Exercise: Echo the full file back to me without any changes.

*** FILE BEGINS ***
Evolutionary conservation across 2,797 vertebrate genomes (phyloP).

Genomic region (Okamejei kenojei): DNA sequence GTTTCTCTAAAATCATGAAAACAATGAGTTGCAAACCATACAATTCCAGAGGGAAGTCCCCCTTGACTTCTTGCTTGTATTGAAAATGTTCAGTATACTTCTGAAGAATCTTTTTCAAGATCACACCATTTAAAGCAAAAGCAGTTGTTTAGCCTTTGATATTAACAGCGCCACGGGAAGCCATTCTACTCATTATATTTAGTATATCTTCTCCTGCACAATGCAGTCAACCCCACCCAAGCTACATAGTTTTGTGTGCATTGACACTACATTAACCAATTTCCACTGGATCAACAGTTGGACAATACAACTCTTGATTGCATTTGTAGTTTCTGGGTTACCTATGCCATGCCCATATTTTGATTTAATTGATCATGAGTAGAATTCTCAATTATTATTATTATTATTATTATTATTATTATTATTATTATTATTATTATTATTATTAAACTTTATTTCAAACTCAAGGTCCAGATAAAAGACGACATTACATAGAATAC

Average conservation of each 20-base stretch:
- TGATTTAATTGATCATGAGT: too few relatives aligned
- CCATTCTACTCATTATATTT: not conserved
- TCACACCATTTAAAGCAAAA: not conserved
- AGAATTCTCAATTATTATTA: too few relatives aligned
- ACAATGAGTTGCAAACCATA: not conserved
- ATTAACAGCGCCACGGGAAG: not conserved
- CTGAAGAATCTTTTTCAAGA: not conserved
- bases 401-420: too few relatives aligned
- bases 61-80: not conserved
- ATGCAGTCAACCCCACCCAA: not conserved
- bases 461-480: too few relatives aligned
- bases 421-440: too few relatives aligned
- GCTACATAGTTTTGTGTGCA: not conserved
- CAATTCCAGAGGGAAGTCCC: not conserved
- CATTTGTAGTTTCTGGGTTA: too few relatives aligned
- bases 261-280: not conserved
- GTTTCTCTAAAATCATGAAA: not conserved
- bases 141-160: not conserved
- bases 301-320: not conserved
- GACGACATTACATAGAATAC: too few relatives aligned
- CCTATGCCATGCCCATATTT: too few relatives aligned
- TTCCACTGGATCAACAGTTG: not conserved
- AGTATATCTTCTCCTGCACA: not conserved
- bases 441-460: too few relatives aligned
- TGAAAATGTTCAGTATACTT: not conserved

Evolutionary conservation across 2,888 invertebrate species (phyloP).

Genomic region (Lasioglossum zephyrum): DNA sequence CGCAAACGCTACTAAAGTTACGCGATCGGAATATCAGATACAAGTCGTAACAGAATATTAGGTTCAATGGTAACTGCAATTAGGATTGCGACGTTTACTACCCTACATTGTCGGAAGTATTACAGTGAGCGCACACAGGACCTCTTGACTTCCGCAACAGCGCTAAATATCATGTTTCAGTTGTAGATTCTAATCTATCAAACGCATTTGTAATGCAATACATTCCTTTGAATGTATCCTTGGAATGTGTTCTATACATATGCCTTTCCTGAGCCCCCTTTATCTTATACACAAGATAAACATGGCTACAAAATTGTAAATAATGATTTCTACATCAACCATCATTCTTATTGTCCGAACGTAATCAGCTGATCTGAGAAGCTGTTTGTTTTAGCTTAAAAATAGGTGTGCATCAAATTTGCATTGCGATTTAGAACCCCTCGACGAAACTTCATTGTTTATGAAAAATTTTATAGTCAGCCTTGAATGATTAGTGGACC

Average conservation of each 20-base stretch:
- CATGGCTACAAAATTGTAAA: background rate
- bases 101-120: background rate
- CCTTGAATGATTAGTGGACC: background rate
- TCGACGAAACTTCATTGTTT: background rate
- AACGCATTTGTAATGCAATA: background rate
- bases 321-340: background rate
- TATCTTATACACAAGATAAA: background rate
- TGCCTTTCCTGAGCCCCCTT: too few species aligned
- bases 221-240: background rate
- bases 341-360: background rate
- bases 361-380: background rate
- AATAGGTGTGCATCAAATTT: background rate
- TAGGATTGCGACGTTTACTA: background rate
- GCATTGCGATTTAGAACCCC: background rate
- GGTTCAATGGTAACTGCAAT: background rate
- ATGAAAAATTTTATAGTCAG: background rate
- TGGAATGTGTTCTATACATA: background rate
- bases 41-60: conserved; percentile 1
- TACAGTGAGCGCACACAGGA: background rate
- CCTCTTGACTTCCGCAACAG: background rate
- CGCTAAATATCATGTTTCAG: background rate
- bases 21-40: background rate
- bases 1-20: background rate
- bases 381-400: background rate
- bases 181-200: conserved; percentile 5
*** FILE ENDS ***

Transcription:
Evolutionary conservation across 2,797 vertebrate genomes (phyloP).

Genomic region (Okamejei kenojei): DNA sequence GTTTCTCTAAAATCATGAAAACAATGAGTTGCAAACCATACAATTCCAGAGGGAAGTCCCCCTTGACTTCTTGCTTGTATTGAAAATGTTCAGTATACTTCTGAAGAATCTTTTTCAAGATCACACCATTTAAAGCAAAAGCAGTTGTTTAGCCTTTGATATTAACAGCGCCACGGGAAGCCATTCTACTCATTATATTTAGTATATCTTCTCCTGCACAATGCAGTCAACCCCACCCAAGCTACATAGTTTTGTGTGCATTGACACTACATTAACCAATTTCCACTGGATCAACAGTTGGACAATACAACTCTTGATTGCATTTGTAGTTTCTGGGTTACCTATGCCATGCCCATATTTTGATTTAATTGATCATGAGTAGAATTCTCAATTATTATTATTATTATTATTATTATTATTATTATTATTATTATTATTATTATTATTAAACTTTATTTCAAACTCAAGGTCCAGATAAAAGACGACATTACATAGAATAC

Average conservation of each 20-base stretch:
- TGATTTAATTGATCATGAGT: too few relatives aligned
- CCATTCTACTCATTATATTT: not conserved
- TCACACCATTTAAAGCAAAA: not conserved
- AGAATTCTCAATTATTATTA: too few relatives aligned
- ACAATGAGTTGCAAACCATA: not conserved
- ATTAACAGCGCCACGGGAAG: not conserved
- CTGAAGAATCTTTTTCAAGA: not conserved
- bases 401-420: too few relatives aligned
- bases 61-80: not conserved
- ATGCAGTCAACCCCACCCAA: not conserved
- bases 461-480: too few relatives aligned
- bases 421-440: too few relatives aligned
- GCTACATAGTTTTGTGTGCA: not conserved
- CAATTCCAGAGGGAAGTCCC: not conserved
- CATTTGTAGTTTCTGGGTTA: too few relatives aligned
- bases 261-280: not conserved
- GTTTCTCTAAAATCATGAAA: not conserved
- bases 141-160: not conserved
- bases 301-320: not conserved
- GACGACATTACATAGAATAC: too few relatives aligned
- CCTATGCCATGCCCATATTT: too few relatives aligned
- TTCCACTGGATCAACAGTTG: not conserved
- AGTATATCTTCTCCTGCACA: not conserved
- bases 441-460: too few relatives aligned
- TGAAAATGTTCAGTATACTT: not conserved

Evolutionary conservation across 2,888 invertebrate species (phyloP).

Genomic region (Lasioglossum zephyrum): DNA sequence CGCAAACGCTACTAAAGTTACGCGATCGGAATATCAGATACAAGTCGTAACAGAATATTAGGTTCAATGGTAACTGCAATTAGGATTGCGACGTTTACTACCCTACATTGTCGGAAGTATTACAGTGAGCGCACACAGGACCTCTTGACTTCCGCAACAGCGCTAAATATCATGTTTCAGTTGTAGATTCTAATCTATCAAACGCATTTGTAATGCAATACATTCCTTTGAATGTATCCTTGGAATGTGTTCTATACATATGCCTTTCCTGAGCCCCCTTTATCTTATACACAAGATAAACATGGCTACAAAATTGTAAATAATGATTTCTACATCAACCATCATTCTTATTGTCCGAACGTAATCAGCTGATCTGAGAAGCTGTTTGTTTTAGCTTAAAAATAGGTGTGCATCAAATTTGCATTGCGATTTAGAACCCCTCGACGAAACTTCATTGTTTATGAAAAATTTTATAGTCAGCCTTGAATGATTAGTGGACC

Average conservation of each 20-base stretch:
- CATGGCTACAAAATTGTAAA: background rate
- bases 101-120: background rate
- CCTTGAATGATTAGTGGACC: background rate
- TCGACGAAACTTCATTGTTT: background rate
- AACGCATTTGTAATGCAATA: background rate
- bases 321-340: background rate
- TATCTTATACACAAGATAAA: background rate
- TGCCTTTCCTGAGCCCCCTT: too few species aligned
- bases 221-240: background rate
- bases 341-360: background rate
- bases 361-380: background rate
- AATAGGTGTGCATCAAATTT: background rate
- TAGGATTGCGACGTTTACTA: background rate
- GCATTGCGATTTAGAACCCC: background rate
- GGTTCAATGGTAACTGCAAT: background rate
- ATGAAAAATTTTATAGTCAG: background rate
- TGGAATGTGTTCTATACATA: background rate
- bases 41-60: conserved; percentile 1
- TACAGTGAGCGCACACAGGA: background rate
- CCTCTTGACTTCCGCAACAG: background rate
- CGCTAAATATCATGTTTCAG: background rate
- bases 21-40: background rate
- bases 1-20: background rate
- bases 381-400: background rate
- bases 181-200: conserved; percentile 5